Framing the Brexit narrative: immigration, myths and public perception

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The Brexit vote was, to many, a vote on immigration. Throughout the campaign, the public were exposed to myths and misinformation – on buses, billboards and via micro-targeted ads on Facebook – the positive contributions of immigration withdrawn from Brexit literature. The thematic essence centred on manipulating public opinion – using immigrants as a convenient scapegoat for governmental failures, detracting attention from the realities of its brutal austerity regime. The public were sold images of migrants 'invading' Britain, while the media and senior politicians peddled a false narrative steeped in anti-immigration rhetoric, facilitated by Britain's hostile environment policy. For many industries – including the writing industry – which thrive on diversity and easy access to Europe, the cultural repercussions of Brexit will prove damaging far beyond economic forecast.


Divide and conquer

The 2016 referendum took place at a time when headlines were dominated by Europe's 'migrant crisis'. Images such as Britain at 'Breaking Point', depicting a long queue of migrants – in reality, refugees in Slovenia who had just crossed the border from Croatia, many fleeing war and persecution – helped to propagate anti-immigration sentiment. Language such as former Prime Minister David Cameron's description of migrants and refugees attempting to cross into Britain as a 'swarm' of people helped to legitimise it. The public zeitgeist captured by xenophobia, migrants were targeted and dehumanised – leading Britons to believe a quarter of the population to be made up of immigrants (the actual figure being half of that).

Within this atmosphere of anti-immigration rhetoric and propaganda, the way for Brexit was carved – public perception warped by media coverage and leading politicians, the cultural benefits of immigration ignored. It is what allowed the Leave campaign to utilise Turkey joining the EU as a threat, summoning images of 80 million Turks coming to the UK if we remained in the EU – warnings echoed at the time by current (at time of writing) Prime Minister Boris Johnson. It is why nearly three-quarters of those worried about immigration voted Leave in 2016; why 81% of people who viewed multiculturalism as a force for ill voted the same way.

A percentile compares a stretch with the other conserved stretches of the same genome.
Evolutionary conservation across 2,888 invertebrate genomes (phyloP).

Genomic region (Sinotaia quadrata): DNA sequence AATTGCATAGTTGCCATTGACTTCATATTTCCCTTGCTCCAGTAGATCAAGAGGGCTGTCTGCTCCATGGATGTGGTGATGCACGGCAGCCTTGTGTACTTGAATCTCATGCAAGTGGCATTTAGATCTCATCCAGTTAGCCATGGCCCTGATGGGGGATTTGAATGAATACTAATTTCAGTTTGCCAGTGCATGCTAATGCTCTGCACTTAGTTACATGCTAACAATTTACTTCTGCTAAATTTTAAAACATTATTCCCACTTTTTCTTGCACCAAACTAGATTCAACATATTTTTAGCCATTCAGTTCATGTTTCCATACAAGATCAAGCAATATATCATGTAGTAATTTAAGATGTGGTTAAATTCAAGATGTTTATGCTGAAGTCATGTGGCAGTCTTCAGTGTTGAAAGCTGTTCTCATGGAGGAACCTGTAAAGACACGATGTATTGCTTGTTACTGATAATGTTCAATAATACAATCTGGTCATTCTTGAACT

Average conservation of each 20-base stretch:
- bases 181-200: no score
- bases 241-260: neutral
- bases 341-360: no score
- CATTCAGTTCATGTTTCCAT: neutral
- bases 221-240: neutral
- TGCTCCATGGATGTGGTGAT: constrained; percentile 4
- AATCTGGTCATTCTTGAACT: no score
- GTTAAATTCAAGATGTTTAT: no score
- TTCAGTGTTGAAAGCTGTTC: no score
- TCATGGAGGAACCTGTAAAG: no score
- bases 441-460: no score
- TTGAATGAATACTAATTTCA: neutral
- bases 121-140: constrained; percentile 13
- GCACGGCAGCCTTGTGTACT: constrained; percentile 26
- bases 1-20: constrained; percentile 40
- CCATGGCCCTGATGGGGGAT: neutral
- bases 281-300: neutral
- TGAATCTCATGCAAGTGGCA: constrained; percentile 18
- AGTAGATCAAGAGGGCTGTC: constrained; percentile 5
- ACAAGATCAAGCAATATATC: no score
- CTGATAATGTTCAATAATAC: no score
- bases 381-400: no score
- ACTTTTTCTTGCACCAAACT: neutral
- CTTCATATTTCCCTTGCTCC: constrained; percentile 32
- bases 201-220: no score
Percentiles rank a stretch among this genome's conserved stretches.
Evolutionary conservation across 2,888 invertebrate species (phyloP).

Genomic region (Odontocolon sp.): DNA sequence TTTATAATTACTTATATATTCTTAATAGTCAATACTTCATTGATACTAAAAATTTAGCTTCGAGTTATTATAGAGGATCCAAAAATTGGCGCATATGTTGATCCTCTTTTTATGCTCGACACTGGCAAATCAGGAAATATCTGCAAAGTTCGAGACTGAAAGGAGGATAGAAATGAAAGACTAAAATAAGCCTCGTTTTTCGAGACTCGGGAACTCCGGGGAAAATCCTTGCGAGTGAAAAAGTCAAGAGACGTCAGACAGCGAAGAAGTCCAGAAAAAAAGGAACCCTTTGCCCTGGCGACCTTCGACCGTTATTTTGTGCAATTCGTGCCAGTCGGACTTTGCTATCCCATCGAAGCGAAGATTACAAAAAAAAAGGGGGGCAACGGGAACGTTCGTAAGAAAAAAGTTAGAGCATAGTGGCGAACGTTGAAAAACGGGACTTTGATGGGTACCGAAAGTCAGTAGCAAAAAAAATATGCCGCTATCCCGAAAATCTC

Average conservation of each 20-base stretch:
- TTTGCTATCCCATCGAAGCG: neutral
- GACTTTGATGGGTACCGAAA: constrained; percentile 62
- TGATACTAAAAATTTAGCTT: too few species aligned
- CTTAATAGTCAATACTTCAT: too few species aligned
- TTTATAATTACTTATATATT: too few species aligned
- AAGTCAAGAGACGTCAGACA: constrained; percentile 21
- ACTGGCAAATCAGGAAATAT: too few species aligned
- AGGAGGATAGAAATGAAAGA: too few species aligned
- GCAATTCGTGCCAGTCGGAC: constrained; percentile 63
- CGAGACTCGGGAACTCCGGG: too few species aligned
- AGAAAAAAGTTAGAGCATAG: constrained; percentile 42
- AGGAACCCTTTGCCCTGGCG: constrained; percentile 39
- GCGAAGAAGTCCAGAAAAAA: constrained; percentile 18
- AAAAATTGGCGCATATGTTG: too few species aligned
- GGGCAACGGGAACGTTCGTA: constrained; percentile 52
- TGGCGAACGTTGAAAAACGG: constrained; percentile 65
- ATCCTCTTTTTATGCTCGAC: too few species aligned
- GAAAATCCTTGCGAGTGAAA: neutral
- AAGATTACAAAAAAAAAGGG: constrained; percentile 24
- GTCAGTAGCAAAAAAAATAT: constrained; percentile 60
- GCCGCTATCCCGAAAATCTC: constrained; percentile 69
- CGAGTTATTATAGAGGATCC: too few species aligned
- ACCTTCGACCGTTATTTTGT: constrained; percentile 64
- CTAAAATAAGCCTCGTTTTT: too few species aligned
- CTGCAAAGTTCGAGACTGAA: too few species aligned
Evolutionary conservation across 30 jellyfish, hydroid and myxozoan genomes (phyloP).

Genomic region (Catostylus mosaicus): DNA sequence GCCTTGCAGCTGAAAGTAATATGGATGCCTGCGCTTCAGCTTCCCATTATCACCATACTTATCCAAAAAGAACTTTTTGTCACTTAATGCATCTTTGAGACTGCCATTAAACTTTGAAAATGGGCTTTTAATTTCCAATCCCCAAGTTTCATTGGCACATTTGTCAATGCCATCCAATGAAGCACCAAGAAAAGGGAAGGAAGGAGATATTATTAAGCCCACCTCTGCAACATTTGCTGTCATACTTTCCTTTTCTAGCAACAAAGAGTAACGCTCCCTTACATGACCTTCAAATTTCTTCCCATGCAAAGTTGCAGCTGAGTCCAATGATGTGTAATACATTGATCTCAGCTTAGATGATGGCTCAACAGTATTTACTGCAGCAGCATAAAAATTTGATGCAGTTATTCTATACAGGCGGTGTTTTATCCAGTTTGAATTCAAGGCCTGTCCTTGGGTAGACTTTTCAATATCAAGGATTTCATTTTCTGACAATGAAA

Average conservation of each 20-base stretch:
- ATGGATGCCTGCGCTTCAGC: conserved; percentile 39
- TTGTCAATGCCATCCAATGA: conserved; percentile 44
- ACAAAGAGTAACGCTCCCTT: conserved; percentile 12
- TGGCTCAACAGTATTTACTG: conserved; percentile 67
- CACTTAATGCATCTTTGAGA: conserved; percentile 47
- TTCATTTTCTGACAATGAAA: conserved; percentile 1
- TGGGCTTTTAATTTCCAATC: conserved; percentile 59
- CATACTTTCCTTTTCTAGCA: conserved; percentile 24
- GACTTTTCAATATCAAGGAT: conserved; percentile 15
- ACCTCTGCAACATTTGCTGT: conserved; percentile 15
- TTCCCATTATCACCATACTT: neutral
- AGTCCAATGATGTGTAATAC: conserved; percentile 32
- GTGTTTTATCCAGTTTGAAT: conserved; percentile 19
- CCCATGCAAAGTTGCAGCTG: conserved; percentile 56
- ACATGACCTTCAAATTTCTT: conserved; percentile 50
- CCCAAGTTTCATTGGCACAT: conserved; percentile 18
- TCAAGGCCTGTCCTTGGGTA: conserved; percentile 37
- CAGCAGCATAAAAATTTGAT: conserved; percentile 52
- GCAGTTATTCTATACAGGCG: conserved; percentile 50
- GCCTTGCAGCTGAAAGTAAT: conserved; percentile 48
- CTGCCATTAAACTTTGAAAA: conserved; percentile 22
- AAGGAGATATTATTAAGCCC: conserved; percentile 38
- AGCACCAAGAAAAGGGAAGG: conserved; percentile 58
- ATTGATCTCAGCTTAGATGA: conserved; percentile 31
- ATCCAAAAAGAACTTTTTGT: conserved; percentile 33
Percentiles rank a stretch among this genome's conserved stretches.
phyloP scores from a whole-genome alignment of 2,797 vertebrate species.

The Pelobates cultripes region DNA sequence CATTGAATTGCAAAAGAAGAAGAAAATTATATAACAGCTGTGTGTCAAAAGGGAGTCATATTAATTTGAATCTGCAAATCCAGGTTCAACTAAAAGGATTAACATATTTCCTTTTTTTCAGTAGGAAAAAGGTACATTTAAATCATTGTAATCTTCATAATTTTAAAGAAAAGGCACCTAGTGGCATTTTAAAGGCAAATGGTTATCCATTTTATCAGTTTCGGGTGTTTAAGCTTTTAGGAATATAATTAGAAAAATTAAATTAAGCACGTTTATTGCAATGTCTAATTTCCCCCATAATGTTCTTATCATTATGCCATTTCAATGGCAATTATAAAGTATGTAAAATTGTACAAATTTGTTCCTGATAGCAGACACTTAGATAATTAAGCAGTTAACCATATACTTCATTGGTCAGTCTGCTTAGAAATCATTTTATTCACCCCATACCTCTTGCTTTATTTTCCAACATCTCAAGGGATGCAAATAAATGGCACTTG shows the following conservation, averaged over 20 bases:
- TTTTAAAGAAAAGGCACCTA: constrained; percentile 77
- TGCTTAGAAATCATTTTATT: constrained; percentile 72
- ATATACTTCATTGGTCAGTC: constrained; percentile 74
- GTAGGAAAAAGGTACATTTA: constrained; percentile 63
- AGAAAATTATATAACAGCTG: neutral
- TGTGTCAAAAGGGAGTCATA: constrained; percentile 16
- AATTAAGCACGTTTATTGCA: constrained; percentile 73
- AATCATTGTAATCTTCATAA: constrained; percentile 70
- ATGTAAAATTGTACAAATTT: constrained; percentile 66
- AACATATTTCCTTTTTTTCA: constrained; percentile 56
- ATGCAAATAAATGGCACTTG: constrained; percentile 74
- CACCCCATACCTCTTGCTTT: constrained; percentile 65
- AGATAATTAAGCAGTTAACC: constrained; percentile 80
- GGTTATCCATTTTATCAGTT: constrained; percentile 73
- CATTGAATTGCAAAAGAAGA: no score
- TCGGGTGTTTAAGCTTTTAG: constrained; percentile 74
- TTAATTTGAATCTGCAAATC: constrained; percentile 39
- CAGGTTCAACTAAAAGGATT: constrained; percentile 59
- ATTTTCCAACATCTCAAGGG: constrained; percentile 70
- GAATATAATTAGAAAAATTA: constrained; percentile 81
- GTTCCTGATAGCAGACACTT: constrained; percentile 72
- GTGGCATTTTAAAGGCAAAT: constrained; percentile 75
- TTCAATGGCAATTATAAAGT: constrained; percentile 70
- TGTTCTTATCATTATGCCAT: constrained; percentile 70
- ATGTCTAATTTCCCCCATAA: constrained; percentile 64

Best and brightest

This mass dehumanisation of immigrants as a collective drain on Britain’s resources has travelled through Brexit's door into governmental policy. While Britain was being sold internationally as a cultural hub for diversity and talent, post-Brexit Britain is being imagined as a land where immigrants are assessed by their economic value. The government's immigration policy is set to specifically prioritise high-skilled best and brightest (high-earning) immigrants over those in 'lower-skilled' roles – with access to the UK toughened for EU nationals beyond British citizenship. For Britain's creative industries, like many others, it is a system that will only serve to dilute talent and gentrify opportunity.

Ending free movement

Firstly, the government's policy proposes a £30,000 minimum salary threshold for those looking to live and work in the UK long term. Designed to reduce 'unskilled' migration, it is a ludicrous benchmark that is not only above the national average UK salary, but which also disvalues the writing profession. Authors in the UK earn an average of just £10,500 per year. No exemptions have yet been specified for writers and creative industry workers however – an industry which accounts for 1 in 11 jobs and generates £87 billion a year for the UK economy.